Friday, October 14, 2011

Merging multiple DataTables from different databases in parallel

In a previous post (LINQ to the rescue!) I used linq to merge multiple DataTables, sort them and exclude duplicates.

But, what about filling those DataTables in the first place.  If, like I, you have multiple databases in production at work and need to show to the users a “database agnostic” view of their data, you need to query all those databases and merge the data.

Querying a large number of databases in serial is a slow process, but playing with threads seems … dangerous.

Well, with the new Parallel libraries, this becomes very simple to do, even with Oracle ( ;-) )

Code Snippet
  1. var dbs = new List<string>() { "Database1", "Database2", "Database3", "Database4" };
  2. var dts = new DataTable[dbs.Count];
  4. Parallel.For(0, dbs.Count, i => LoadData(dbs[i], dts, i));
  6. var myTable = dts[0];
  8. for (int i = 1; i < dbs.Count; i++) myTable.Merge(dts[i]);
  10. var dtLinqData = (from MyRow in myTable.AsEnumerable()
  11.                     orderby MyRow.Field<string>("Name") ascending
  12.                     select MyRow).Distinct().CopyToDataTable();
  15. static void LoadData(string db, DataTable[] dts, int index)
  16. {
  17.     DataTable returnValue = null;
  19.     using (var connection = new OracleConnection(GenerateConnectionString(db, "MyUserId", "MyPassword")))
  20.     {
  21.         using (var dataAdapter = new OracleDataAdapter("SELECT * FROM CUSTOMER", connection))
  22.         {
  23.             returnValue = new DataTable();
  24.             dataAdapter.Fill(returnValue);
  25.         }
  26.     }
  28.     dts[index] = returnValue;
  29. }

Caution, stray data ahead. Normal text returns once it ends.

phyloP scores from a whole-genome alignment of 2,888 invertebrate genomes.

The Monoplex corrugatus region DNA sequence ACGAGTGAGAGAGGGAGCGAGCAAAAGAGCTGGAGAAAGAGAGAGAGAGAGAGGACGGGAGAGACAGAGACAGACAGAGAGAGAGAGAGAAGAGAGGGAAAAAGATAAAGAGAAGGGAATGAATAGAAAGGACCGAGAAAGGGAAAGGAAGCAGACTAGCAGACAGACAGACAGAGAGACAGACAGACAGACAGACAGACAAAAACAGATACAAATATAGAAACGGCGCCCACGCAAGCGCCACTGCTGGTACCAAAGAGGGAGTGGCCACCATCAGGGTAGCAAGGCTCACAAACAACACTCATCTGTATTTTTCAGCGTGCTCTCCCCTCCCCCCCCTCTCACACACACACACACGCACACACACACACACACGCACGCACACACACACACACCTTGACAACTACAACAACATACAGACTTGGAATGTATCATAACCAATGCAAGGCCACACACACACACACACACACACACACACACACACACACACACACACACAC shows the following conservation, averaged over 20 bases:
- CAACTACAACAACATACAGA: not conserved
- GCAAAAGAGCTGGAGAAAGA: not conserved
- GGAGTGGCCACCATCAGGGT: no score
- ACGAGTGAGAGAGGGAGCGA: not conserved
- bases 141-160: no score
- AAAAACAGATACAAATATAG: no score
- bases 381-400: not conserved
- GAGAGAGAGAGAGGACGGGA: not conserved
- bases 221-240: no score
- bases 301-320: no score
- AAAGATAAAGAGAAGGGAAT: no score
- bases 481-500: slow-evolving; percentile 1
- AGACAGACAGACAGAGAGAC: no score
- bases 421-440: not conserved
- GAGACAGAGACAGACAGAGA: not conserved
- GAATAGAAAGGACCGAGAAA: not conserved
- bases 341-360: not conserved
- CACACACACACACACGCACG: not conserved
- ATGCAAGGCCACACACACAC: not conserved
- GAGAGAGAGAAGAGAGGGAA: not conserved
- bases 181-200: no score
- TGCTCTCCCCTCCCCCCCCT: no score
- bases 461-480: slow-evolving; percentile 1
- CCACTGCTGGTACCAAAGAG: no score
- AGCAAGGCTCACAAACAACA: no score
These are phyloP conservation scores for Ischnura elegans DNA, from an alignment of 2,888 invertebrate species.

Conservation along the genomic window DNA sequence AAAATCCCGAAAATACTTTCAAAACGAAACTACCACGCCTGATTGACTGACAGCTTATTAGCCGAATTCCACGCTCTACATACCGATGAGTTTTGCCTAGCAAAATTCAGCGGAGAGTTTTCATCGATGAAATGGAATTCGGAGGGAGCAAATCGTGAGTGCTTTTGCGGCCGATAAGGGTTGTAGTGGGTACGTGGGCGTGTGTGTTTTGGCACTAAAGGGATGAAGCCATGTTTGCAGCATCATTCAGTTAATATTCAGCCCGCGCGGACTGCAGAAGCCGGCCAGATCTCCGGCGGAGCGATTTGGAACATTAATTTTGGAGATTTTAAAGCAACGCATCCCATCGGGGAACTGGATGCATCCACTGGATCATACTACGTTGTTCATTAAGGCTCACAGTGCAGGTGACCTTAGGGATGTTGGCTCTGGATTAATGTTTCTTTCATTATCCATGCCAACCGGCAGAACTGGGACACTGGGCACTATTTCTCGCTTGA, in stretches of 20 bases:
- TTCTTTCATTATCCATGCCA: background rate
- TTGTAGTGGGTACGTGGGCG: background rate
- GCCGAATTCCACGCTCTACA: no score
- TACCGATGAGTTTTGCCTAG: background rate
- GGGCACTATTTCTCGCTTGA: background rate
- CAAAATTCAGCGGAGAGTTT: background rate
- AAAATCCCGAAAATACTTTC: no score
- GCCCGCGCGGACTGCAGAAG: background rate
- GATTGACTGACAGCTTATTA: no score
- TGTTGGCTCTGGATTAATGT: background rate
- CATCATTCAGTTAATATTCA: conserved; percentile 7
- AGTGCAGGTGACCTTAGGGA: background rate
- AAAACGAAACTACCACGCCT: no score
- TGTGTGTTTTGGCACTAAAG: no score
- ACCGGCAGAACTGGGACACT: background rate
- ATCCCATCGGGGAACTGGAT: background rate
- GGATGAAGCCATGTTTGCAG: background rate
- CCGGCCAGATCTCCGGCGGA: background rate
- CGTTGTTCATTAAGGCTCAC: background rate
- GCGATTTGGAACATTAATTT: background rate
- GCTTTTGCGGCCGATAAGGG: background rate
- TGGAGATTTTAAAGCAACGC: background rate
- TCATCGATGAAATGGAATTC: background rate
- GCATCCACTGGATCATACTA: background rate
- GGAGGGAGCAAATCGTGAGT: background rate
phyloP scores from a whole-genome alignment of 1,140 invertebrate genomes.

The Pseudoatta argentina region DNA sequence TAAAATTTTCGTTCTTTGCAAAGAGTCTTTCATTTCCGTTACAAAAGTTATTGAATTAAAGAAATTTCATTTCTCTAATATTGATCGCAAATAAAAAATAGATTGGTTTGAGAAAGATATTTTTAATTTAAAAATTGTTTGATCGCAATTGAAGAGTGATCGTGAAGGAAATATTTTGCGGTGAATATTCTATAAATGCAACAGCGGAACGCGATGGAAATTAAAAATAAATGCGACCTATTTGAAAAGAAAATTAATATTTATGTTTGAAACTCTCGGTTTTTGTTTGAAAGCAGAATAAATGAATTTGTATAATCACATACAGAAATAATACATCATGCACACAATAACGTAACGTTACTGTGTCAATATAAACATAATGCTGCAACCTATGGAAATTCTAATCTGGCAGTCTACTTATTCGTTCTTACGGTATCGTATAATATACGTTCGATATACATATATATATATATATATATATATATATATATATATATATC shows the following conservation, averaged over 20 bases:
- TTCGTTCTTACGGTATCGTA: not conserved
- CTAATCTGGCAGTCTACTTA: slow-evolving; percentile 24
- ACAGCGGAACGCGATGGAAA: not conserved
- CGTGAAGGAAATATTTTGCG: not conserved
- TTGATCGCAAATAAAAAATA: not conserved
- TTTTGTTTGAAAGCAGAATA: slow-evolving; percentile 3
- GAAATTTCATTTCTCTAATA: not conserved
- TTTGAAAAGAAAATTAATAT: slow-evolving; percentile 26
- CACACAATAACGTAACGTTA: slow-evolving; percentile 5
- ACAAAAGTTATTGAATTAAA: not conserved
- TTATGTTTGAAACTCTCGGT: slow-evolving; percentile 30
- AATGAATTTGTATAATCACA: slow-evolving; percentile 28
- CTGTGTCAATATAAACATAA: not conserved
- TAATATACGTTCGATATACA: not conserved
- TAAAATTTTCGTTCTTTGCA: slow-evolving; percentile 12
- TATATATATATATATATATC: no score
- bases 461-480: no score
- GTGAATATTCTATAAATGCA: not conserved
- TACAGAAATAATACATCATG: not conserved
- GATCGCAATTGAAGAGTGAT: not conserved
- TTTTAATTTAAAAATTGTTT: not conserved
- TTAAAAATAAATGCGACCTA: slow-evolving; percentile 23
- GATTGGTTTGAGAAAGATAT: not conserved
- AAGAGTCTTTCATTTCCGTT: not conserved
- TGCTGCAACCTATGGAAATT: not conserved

31. private static string GenerateConnectionString(string instance, string userId, string password)
  32. {
  33.     return string.Format("data source = {0}; user id = {1}; password={2}; pooling=true; Connection Lifetime=60; Max Pool Size=50", instance, userId, password);
  34. }

Thursday, July 7, 2011

Viewing the contents of a binary file in Visual Studio

The toolset included in Visual Studio is just massive.  I swear that I could use Visual Studio for a lifetime and I still would not have plumbed all its depths.

With that thought in mind, I just realized that I need not look for poor third party applications to look inside a binary file.  I can use my trusty IDE Swiss Army knife, Visual Studio.

There are two ways to view and edit a binary file in Visual Studio:

  1. Simply open a file with the extension of .BIN
  2. After selecting the file in “Open –> FIle…” but before you click the “Open” button, instead click on the dropdown arrow on the “Open” button and select “Open With …”.  Then select “Binary Editor” from the list.

Either way you are then presented with the standard type of Binary File editor (3 columns, 1- The Offset, 2- The binary data & 3- The ASCII representation of the binary data).

In this editor, you can copy, paste, add, alter and delete bytes!

If only I had known this years ago!

Sunday, May 1, 2011

Oracle Greater Than/Less Than calculations in the select list

At work I recently had a simple need.  I had a table with data.  One of the columns is a date-time stamp – lets call it “Last_Login_Date”.  I wanted a “Boolean” column that was a false if the value was less than 60 days old and true if it was older than 60 days. (Yes, I know that Oracle does not have a Boolean data type so how about Zero (0) for false and One (1) for true, OK?)

Ok, you would think that this would be simple: Just add the calculation in the select list, right? SYSDATE - Last_Login_Date > 60 AS Is_Old_Account.

But no, nothing can be easy can it.

With a fairly cryptic combination of Oracle commands I replicated what I wanted.  Here it is:


And, here is the breakdown:

First NVL incase the field had never been populated.